Sarah’ “Many foreign flag superyachts have found safety in Australian waters during COVID, however, without owners onboard, the impetus to do more than basic maintenance is not there. On the upside, the local Australian yacht market is on fire, with people seeing yacht charter and ownership as providing the perfect opportunity to get away when overseas holidays are not an option. I’ve seen a shift in the mindset of how Australian owners are using their yachts and a change in demographic with a younger generation now yachting. I’m currently working with several next gen’, first time yacht owners. Their pragmatic approach is a breath of fresh air, as they seek authentic experiences free of the burden of traditional boating mores. They want spaces that embody a sleek and modern aesthetic with a pared down style. With many manufacturers operating well below full capacity for the past 18 months, product supply levels are critically low in several sectors. This has led to price increases and extended lead times. Freight delays and a dramatic increase in the tariffs for airfreight, have driven the cost of delivering our projects up and caused many a sleepless night tracking consignments. Wherever possible I source local materials and several colleagues are now pooling regularly used items.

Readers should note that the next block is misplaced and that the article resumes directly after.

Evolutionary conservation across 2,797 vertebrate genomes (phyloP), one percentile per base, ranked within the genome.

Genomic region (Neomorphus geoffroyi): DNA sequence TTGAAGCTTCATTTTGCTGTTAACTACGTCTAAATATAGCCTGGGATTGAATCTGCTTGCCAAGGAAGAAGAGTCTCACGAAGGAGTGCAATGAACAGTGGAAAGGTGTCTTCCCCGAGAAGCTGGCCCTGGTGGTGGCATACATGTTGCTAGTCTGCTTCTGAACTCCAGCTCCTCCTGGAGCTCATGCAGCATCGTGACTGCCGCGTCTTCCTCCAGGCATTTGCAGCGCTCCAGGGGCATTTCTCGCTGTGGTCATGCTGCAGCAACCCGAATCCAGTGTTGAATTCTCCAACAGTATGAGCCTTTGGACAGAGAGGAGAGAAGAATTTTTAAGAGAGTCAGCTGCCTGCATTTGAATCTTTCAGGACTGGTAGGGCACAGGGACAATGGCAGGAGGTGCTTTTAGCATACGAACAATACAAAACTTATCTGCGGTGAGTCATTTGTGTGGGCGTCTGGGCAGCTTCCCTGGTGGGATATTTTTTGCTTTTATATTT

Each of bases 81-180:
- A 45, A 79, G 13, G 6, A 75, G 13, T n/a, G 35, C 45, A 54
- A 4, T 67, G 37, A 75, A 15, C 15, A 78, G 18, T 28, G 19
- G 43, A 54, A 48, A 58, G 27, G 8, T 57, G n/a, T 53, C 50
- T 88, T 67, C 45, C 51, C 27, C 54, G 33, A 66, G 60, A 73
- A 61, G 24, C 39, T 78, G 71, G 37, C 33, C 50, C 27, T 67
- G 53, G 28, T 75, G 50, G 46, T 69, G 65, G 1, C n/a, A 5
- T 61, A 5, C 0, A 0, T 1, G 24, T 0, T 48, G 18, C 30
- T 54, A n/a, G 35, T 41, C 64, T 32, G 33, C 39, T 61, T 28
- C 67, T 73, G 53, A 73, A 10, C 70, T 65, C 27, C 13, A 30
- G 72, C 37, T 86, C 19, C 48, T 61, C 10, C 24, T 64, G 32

Q6. What is your view of the current Australia marine industry and where do you see the opportunities/threats if the borders remain closed

Angela, “As in every situation, there are two sides of a medal. So far, the border closure has delivered an extraordinarily strong demand in Australia. People have seen yachting as a great alternative to travelling and have invested their financial resources in this sector, keeping the money in the country. New vessels have been purchased and old vessels refitted. They will require ongoing maintenance, marina facilities, supplies and services for the benefit of all. It is a market that has grown in numbers and value and is there to stay. On the other hand, the inability to travel may lead to a slowdown in R&D and product innovation and the weakening of trade relationships, with possible consequences particularly for local companies highly dependent on export.”

Sarah, “I believe there’s an outstanding opportunity for superyachts from Asia and the Northern Hemisphere to cruise and undertake maintenance within ‘A South Pacific Bubble’. Australia, New Zealand, Fiji, Tahiti, the Cook Islands, Samoa and Tonga offer some of the world’s most extraordinary and largely unexplored cruising grounds. Our aim should be keenly focused on promoting the region as a safe haven, an oasis with world-class service facilities and iconic destinations. Vaccination and quarantining requirements will be key to the success of such a strategy and warrants a collaborative marketing response from our industry and governments in the region.”

For further information
Maryanne Edwards